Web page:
GravinaDEISMapThe Ketchikan Gateway Borough Assembly learned Tuesday that a Gravina Access announcement is possible later this week.

Borough Mayor David Landis told the Ketchikan Gateway Borough Assembly that he got a call from state Department of Transportation Commissioner Marc Luiken’s office, saying that the commissioner was going to be in town Thursday, and wants to meet with Landis, “and it was regarding Gravina Access. Of course, those are two words that are very interesting to me. I’m sure they are to you, too.”

Landis says he and Borough Manager Dan Bockhorst called around to see what they could find out in advance of the meeting, and learned that City Mayor Lew Williams III also had received a similar request, and had scheduled a meeting.

“We actually sniffed out a little more with our lobbyist, and our representative and senator, talked to all of them,” he said. “There may be some type of announcement on Thursday.”

Landis says the substance of that announcement is yet unknown.

Gravina Access has been a sore point in Ketchikan for many years, with elected

Passengers disembark from the Ketchikan Airport Ferry. (File photo by Emily Files)

Passengers disembark from the Ketchikan Airport Ferry. (File photo by Emily Files)

officials pushing for a bridge to connect the main community on Revilla Island with the airport on nearby Gravina Island. There also is private property on that island that officials say can’t be developed economically with the current limited ferry access.

There were plans for a bridge, and more than $300 million in federal money was earmarked for that plan. However, in 2007, then-Gov. Sarah Palin put a stop to it following a national backlash against earmarks, and most of the funds were reallocated to other transportation projects in the state.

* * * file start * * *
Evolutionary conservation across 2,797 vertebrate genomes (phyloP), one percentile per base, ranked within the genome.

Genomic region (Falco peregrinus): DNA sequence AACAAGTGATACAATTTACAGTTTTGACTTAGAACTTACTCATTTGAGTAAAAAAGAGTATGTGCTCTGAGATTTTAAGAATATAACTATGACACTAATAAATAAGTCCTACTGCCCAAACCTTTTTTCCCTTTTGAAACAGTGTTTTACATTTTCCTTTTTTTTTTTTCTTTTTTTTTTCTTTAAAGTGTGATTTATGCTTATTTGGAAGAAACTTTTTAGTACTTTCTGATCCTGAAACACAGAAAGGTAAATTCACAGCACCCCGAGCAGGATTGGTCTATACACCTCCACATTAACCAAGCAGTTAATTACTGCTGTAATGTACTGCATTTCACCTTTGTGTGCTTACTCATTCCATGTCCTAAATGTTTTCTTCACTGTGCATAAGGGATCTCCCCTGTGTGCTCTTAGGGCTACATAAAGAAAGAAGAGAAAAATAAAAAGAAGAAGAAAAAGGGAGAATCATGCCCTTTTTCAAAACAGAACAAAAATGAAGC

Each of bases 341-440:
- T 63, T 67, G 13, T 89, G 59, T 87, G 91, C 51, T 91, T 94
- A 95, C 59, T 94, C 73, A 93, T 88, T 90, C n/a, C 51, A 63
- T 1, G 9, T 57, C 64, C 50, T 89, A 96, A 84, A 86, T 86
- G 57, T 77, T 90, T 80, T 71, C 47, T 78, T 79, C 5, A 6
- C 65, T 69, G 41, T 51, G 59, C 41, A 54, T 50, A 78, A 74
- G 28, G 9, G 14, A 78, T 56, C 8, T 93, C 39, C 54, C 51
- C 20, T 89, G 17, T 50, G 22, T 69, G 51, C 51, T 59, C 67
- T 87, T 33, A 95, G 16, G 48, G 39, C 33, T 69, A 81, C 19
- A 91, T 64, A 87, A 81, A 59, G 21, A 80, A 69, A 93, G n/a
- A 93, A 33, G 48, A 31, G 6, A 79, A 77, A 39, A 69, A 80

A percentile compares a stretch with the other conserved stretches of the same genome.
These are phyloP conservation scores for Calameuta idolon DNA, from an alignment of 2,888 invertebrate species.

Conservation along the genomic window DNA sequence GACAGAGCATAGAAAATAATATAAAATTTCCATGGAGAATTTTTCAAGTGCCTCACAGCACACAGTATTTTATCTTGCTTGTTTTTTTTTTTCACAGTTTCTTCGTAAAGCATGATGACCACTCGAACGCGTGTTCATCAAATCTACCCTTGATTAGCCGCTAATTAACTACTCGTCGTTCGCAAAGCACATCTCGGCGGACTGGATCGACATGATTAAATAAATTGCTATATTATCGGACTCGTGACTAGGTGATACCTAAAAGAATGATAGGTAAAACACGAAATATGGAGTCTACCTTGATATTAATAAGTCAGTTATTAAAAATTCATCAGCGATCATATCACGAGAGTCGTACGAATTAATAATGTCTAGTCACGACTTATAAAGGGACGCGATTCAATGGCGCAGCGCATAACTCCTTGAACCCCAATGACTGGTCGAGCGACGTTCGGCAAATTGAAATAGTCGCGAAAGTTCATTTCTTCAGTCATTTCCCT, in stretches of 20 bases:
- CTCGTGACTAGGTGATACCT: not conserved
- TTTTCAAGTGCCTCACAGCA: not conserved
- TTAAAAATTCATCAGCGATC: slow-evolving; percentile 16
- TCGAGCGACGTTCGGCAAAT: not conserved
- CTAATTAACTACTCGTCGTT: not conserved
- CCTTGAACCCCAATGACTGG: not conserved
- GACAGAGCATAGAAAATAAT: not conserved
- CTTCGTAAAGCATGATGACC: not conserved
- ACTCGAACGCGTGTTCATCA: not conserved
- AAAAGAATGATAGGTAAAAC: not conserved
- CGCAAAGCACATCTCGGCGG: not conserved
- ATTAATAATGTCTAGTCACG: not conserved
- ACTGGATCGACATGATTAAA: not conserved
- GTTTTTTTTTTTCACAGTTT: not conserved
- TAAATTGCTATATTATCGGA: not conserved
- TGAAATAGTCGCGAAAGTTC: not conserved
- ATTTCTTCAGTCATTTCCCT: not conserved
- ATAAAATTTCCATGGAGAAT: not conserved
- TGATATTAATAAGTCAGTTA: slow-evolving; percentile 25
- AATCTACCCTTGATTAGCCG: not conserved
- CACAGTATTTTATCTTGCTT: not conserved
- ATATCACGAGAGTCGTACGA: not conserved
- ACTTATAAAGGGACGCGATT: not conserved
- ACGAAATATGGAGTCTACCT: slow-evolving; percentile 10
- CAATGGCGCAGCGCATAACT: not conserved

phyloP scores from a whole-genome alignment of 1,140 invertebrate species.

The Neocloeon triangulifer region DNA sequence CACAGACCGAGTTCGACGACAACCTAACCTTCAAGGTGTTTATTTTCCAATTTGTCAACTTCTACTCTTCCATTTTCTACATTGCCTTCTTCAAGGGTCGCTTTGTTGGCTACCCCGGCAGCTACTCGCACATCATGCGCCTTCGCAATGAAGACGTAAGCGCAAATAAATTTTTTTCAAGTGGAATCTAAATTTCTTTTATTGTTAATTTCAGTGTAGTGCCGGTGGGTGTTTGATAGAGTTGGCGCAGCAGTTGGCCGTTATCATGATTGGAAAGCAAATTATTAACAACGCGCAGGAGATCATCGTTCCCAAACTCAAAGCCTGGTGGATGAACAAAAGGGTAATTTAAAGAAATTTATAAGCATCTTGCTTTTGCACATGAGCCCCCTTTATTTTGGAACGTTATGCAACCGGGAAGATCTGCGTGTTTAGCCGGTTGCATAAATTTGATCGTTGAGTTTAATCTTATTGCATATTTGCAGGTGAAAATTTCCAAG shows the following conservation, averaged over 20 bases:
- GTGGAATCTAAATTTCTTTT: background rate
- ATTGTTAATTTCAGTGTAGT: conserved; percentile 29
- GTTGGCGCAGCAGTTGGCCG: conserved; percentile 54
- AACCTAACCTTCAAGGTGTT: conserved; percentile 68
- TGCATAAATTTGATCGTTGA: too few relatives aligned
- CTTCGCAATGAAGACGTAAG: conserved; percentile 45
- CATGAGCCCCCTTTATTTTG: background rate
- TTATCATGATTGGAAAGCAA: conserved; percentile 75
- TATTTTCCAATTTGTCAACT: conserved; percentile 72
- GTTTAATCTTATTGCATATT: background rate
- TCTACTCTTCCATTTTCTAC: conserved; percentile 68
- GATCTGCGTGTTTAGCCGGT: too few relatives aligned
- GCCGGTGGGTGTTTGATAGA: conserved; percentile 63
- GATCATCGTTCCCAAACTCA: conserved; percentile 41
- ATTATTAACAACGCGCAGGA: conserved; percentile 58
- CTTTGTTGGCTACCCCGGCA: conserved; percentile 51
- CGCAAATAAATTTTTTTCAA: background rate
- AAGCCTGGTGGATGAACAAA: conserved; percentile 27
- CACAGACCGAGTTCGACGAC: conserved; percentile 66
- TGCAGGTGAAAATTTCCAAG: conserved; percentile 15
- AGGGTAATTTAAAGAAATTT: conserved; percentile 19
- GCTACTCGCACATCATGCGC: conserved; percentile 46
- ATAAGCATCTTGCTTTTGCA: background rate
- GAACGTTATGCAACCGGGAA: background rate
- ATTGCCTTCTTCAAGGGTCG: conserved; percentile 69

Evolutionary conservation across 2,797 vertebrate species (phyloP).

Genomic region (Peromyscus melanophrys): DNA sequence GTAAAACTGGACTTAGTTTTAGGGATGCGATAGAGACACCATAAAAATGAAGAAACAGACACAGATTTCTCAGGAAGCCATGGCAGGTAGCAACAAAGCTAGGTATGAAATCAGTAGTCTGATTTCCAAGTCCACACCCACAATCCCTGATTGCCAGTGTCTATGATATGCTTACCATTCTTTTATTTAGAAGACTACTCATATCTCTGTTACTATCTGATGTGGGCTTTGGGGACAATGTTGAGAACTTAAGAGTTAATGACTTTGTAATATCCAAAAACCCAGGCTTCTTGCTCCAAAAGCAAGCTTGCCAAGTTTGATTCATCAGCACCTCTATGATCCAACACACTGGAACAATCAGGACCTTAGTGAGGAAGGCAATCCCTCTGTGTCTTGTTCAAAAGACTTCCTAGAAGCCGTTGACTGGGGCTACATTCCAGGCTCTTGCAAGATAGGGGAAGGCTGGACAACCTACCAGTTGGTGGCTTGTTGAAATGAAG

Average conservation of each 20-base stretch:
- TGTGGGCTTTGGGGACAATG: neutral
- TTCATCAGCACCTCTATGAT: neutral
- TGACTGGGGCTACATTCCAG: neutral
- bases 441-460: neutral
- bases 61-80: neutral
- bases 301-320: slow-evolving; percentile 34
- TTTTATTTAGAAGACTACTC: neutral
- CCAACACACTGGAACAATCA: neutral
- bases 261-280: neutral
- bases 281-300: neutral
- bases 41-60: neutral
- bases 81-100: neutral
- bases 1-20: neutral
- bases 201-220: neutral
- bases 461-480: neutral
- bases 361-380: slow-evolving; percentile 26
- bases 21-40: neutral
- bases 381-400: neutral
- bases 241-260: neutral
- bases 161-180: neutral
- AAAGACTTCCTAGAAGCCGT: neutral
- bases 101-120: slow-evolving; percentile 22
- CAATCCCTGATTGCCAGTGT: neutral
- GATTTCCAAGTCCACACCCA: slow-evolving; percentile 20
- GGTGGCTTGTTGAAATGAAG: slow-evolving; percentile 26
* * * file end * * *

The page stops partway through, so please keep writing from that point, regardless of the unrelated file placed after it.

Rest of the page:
While most local public officials still would prefer a bridge, they realized that the likelihood of obtaining the funds to pay for one is low. Therefore, the Borough Assembly and the Ketchikan City Council in 2013 each endorsed an option floated by the state to instead improve ferry service to Gravina.

Since then, the community has been waiting for a final decision from state officials. Thursday may end that wait. However, Landis notes, during this current fiscal crisis for the state, brought on by low oil revenue, the $96 million left in the Gravina Access project account might prove tempting.


Ketchikan’s airport on Gravina Island. (KRBD file photo)

“Of course, there’s the threat of re-appropriation to other projects, other parts of the state, so we’re mindful of that, as well,” he told the Assembly. “Although, we don’t think this is a point of negotiation, we want to accurately communicate what the actions of this body in the past have been and what the feelings have been. So, that’s Thursday morning.”

The ferry option endorsed by local officials calls for new ferry ramps and improved terminal facilities.

Also Tuesday, the Assembly unanimously agreed to introduce an ordinance that would require South Tongass Service Area homes within 300 feet of the right-of-way to connect to the South Tongass water system upon sale of the property.

Some on the Assembly oppose the measure in principle, but wanted to move it forward in order to allow a public hearing. That will take place during the next Assembly meeting, set for Nov. 2.